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Observations on self-certification


I was interested to read Sharon Rose's article 'Self-certification: the way ahead?' in GE's supplement on the geotechnics of the CTRL (May 02), and would like to comment on the applicability of self-certification when the observational method (OM) is used. By OM I mean the full eight-step procedure formulated by Ralph Peck in his 1969 Rankine Lecture.

It seems to me that in this scenario 'a well-skilled workforce' is only part of the need. It is crucial that the designer's entire eight-step series of judgements is communicated to the personnel who will continue the OM procedure into the field phase. If, as will normally be the case, this cannot be done in a design report or in a construction specification, individuals who are intimately familiar with the designer's judgements must be in the field.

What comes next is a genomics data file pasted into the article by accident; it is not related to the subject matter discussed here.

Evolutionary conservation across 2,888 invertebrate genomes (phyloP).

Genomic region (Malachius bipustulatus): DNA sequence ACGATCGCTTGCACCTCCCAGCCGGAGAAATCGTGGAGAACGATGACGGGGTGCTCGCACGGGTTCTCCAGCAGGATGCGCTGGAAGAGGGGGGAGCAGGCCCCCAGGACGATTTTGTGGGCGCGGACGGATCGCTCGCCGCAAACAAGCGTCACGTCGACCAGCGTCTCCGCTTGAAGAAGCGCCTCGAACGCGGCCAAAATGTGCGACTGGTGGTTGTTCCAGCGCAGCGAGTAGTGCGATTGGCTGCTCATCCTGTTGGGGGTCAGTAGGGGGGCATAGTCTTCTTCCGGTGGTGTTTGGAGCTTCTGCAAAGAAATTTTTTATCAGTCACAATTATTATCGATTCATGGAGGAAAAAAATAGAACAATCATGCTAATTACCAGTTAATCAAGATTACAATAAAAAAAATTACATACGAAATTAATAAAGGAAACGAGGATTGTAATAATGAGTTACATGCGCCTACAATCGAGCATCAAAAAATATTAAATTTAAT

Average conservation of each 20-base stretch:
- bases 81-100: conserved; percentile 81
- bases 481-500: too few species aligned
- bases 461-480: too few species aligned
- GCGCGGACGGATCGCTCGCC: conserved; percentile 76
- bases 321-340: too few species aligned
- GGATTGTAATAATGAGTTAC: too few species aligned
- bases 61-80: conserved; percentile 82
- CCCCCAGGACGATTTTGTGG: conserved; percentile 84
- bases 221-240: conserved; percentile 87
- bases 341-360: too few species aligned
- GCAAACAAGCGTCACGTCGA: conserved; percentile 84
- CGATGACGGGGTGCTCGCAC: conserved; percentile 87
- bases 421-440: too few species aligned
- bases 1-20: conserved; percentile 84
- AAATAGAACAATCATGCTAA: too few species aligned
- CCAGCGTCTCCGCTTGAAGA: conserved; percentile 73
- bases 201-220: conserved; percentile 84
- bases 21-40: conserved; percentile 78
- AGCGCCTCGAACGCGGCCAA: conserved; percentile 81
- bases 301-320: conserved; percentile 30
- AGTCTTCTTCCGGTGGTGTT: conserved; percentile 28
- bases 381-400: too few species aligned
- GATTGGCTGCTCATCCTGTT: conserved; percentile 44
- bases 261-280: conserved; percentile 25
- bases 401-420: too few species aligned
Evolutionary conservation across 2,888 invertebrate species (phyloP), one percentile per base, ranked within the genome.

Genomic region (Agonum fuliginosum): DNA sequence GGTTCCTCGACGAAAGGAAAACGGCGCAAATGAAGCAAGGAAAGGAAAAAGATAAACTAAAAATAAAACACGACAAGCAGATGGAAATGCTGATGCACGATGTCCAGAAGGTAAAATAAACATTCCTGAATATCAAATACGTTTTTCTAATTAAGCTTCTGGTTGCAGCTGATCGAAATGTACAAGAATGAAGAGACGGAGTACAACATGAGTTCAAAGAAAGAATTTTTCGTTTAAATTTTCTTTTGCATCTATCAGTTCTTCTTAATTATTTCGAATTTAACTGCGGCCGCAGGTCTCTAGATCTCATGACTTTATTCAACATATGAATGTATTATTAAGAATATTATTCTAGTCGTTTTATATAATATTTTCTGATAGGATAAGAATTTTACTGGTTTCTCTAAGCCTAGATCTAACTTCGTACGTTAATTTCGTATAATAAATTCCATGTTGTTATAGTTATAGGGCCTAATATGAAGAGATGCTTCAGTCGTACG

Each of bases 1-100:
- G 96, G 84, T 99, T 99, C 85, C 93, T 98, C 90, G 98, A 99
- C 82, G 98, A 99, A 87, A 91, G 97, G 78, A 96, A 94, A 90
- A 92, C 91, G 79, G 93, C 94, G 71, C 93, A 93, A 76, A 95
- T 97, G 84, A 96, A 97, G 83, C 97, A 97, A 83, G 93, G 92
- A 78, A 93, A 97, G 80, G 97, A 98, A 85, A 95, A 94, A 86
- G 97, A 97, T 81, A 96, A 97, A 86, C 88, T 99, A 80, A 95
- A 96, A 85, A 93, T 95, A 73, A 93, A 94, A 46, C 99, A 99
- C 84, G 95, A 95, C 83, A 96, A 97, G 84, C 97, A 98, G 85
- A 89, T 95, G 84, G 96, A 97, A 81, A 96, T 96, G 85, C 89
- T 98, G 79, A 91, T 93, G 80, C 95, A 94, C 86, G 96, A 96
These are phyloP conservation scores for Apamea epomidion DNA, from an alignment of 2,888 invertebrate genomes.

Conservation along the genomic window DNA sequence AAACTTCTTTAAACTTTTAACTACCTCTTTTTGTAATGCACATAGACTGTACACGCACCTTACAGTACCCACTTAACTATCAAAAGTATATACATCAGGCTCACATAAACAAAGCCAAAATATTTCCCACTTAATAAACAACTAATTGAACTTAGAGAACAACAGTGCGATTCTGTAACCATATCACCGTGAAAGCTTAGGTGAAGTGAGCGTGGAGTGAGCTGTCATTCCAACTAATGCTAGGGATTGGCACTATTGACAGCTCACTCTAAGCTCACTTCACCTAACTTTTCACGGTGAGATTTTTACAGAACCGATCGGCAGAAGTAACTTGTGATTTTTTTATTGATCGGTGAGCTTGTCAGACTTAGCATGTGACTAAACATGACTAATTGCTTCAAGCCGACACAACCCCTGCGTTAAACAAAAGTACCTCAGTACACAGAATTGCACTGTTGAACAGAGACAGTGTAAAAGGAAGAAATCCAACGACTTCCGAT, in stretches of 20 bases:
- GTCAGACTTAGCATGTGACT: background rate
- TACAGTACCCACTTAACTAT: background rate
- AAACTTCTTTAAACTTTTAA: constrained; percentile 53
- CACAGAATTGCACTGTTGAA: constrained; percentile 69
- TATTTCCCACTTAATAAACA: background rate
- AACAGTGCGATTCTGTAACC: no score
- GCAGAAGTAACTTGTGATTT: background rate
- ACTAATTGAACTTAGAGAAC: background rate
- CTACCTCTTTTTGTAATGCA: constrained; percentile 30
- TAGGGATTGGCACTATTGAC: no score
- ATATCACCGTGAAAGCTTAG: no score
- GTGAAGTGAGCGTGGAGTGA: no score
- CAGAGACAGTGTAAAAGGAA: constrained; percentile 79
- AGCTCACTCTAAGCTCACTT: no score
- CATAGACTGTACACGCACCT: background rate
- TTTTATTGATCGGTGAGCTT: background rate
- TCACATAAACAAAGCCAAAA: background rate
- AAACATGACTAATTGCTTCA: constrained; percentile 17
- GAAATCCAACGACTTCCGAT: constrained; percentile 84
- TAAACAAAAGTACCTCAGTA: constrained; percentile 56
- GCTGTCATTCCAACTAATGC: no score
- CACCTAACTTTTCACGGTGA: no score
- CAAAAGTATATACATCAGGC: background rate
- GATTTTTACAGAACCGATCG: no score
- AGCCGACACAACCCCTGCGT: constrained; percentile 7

In design/build situations, this is straightforward. However, in design/tender/construct situations, surely the designer must have a representative in the field, or a very special effort must be made by the designer to communicate his/her judgements to the contractor, who in turn must have motivated and skilled geotechnical people on the site.

In the British Tunnelling Society's annual debate, held in March, the proposed motion was 'Self-certification is dangerous for tunnelling'. Sir Alan Muir Wood, who seconded the motion, pointed out 'the need for continuity from design into construction', and that one of the weaknesses of self-certification is 'the need for the designer to undertake observations to confirm that conditions conform with the design assumptions' [my italics].

Let us maximise co-operation in the field, including partnering and self-certification where appropriate, but let us not lose sight of the special and crucial needs when OM is adopted.

John Dunnicliff, geotechnical instrumentation consultant, Devon

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